Assange, who is Australian, is currently residing in the Ecuadorian Embassy in the UK, wanted for crimes in Sweden, and may or may not have already been indicted in the US.
Meanwhile both Australian and the US have said nothing about the situation, and this latest pronouncement may have just soured a chance Britain may have had at establish a market in South America.
The Union of South American Nations, or Unasur, released a statement expressing their "solidarity and support for the government of Ecuador," and reiterating "the rights of states to concede asylum" to whomever they wish.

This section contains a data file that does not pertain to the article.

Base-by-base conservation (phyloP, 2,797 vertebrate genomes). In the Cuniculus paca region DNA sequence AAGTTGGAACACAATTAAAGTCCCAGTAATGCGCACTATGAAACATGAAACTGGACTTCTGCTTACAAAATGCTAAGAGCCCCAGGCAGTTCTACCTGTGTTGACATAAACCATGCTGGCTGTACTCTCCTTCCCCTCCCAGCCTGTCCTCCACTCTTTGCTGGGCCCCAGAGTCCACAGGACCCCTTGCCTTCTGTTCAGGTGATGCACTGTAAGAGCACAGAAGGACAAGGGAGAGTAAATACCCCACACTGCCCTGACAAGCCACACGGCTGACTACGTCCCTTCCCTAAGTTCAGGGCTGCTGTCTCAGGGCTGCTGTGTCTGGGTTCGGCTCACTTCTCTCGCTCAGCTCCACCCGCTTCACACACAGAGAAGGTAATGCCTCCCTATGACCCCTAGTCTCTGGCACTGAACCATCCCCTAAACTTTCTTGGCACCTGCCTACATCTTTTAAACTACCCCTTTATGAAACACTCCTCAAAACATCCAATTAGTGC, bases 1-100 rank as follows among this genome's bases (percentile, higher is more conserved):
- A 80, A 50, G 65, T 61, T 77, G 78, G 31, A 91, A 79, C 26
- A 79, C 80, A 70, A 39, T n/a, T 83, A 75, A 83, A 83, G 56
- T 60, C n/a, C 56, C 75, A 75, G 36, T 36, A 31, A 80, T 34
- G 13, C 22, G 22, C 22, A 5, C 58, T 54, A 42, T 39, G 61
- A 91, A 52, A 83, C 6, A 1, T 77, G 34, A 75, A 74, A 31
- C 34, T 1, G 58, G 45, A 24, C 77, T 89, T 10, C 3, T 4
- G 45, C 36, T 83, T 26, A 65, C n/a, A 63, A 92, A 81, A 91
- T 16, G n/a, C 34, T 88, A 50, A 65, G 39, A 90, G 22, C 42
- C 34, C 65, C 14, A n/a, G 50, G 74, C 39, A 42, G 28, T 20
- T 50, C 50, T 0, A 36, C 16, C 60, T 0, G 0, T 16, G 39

They also condemned the alleged threats of the UK to break into the Ecuadorian embassy and forcibly arrest Assange, by citing "the principle of international law, by which the UK cannot hold to domestic law in order not to abide by an obligation of international law."
However, they did not outright endorse Ecuador's decision to take in Assange.
The US has yet to make any noise on this case, despite Assange's reported fears that Britain truly means to extradite him to the US, where he could face the death penalty. Britain, meanwhile, may be feeling slighted over this, as the UK has recently been trying to establish new markets in South America, according to the UK outlet Politics.co.uk.